Moon discovered over dwarf planet Makemake in the Kuiper Belt
A Southwest Research Institute-led team has discovered an elusive, dark moon orbiting Makemake, one of the "big four" dwarf planets populating the Kuiper Belt region at the edge of our solar system. The findings are detailed in the paper "Discovery of a Makemakean Moon," published in the June 27 issue of Astrophysical Journal Letters.
A nearly edge-on orbital configuration helped it evade detection, placing it deep within the glare of the icy dwarf during a substantial fraction of its orbit. Makemake is one of the largest and brightest known Kuiper Belt Objects (KBOs), second only to Pluto. The moon is likely less than 100 miles wide while its parent dwarf planet is about 870 miles across. Discovered in 2005, Makemake is shaped like football and sheathed in frozen methane.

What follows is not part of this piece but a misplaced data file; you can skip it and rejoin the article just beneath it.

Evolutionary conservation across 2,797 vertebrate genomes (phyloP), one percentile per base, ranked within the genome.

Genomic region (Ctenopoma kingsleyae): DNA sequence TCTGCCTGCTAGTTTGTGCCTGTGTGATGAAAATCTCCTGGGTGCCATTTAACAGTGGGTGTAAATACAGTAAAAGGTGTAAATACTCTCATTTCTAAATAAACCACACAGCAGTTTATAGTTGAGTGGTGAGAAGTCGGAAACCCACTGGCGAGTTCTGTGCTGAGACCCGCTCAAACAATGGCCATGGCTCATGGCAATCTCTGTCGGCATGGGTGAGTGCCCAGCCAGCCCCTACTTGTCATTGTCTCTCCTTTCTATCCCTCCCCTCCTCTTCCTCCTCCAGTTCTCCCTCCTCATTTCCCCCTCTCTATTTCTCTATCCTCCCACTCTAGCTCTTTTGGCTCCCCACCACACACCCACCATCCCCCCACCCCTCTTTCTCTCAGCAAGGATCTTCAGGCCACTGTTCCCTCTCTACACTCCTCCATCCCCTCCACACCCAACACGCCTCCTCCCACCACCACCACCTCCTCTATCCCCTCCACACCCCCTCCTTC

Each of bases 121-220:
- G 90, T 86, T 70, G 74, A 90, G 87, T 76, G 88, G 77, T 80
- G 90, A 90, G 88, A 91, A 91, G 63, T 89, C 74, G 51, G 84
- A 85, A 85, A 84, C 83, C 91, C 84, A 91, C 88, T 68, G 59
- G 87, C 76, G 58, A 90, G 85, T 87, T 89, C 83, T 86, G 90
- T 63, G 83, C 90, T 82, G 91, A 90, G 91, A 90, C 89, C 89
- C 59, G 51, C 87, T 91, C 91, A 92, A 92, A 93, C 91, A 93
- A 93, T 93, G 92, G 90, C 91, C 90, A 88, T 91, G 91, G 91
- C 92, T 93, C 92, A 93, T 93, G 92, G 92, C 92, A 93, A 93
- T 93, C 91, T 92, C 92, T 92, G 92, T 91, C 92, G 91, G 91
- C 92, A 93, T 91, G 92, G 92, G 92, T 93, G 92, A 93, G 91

With the discovery of MK2, all four of the currently designated dwarf planets are known to host one or more satellites. The fact that Makemake's satellite went unseen despite previous searches suggests that other large KBOs may host hidden moons.
Prior to this discovery, the lack of a satellite for Makemake suggested that it had escaped a past giant impact. Now, scientists will be looking at its density to determine if it was formed by a giant collision or if it was grabbed by the parent dwarf's gravity. The apparent ubiquity of moons orbiting KBO dwarf planets supports the idea that giant collisions are a near-universal fixture in the histories of these distant worlds.
Source: Southwest Research Institute [June 27, 2016]